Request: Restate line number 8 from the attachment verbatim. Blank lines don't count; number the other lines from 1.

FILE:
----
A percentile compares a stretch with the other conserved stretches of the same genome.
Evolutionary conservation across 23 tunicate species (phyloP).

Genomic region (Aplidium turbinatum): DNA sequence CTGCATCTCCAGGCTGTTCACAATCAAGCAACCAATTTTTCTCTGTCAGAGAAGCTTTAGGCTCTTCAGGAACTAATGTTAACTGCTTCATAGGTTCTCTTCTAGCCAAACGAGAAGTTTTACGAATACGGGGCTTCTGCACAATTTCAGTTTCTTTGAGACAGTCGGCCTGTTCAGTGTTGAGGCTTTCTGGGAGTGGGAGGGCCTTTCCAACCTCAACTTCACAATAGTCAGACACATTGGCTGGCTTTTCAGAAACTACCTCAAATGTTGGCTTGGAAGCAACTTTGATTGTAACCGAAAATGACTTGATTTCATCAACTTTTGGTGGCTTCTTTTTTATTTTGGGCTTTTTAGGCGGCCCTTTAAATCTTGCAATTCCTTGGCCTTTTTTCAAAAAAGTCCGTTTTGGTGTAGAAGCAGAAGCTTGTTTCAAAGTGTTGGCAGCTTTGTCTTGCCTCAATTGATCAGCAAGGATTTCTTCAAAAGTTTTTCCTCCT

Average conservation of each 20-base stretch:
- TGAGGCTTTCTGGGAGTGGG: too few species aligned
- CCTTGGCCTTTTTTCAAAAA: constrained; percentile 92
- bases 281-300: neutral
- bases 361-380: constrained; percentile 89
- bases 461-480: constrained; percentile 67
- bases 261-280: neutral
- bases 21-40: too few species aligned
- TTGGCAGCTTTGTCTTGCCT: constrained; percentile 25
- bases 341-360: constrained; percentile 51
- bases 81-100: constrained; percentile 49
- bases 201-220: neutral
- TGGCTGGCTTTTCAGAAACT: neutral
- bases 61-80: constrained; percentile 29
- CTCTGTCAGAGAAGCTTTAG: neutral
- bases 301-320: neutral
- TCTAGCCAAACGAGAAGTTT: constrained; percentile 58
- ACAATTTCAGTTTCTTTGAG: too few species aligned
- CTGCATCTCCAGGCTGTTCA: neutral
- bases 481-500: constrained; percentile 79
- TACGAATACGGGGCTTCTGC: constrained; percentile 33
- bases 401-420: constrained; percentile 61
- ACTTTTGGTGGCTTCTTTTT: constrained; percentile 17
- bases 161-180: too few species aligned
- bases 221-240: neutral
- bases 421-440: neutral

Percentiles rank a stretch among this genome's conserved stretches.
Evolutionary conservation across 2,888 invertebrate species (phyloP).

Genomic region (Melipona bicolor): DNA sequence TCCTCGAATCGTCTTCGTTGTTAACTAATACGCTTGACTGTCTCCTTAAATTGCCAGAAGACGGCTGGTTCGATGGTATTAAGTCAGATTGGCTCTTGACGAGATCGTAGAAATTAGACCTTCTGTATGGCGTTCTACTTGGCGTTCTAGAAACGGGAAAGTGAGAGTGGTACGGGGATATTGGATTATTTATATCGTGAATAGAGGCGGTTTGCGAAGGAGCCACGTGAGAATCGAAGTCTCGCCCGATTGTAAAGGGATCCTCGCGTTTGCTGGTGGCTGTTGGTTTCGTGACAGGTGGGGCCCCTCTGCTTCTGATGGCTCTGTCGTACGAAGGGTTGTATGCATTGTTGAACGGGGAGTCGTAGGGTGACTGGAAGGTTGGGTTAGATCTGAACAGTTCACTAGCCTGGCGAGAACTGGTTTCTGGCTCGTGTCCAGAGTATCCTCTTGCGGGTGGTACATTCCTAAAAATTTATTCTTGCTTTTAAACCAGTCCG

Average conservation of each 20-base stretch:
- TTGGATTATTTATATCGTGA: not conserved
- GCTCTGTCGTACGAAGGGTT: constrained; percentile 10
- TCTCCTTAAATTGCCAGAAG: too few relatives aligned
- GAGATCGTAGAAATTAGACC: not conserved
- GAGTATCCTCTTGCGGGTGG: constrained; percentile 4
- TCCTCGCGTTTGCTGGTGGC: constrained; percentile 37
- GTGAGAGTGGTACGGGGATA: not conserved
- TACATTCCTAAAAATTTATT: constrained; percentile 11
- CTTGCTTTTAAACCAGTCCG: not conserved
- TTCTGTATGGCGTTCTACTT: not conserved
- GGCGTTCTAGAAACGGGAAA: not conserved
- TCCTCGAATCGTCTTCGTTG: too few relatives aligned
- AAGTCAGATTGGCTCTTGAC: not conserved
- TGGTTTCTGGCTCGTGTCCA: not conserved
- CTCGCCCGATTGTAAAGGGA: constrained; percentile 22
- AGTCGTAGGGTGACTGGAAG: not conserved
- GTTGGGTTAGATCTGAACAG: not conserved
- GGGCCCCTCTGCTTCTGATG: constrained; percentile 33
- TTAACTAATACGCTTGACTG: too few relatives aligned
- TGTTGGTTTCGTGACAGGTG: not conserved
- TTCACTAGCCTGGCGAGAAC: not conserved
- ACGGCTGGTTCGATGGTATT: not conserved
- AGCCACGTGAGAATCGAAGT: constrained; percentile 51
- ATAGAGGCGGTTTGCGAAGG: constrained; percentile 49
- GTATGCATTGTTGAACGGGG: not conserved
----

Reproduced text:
- bases 361-380: constrained; percentile 89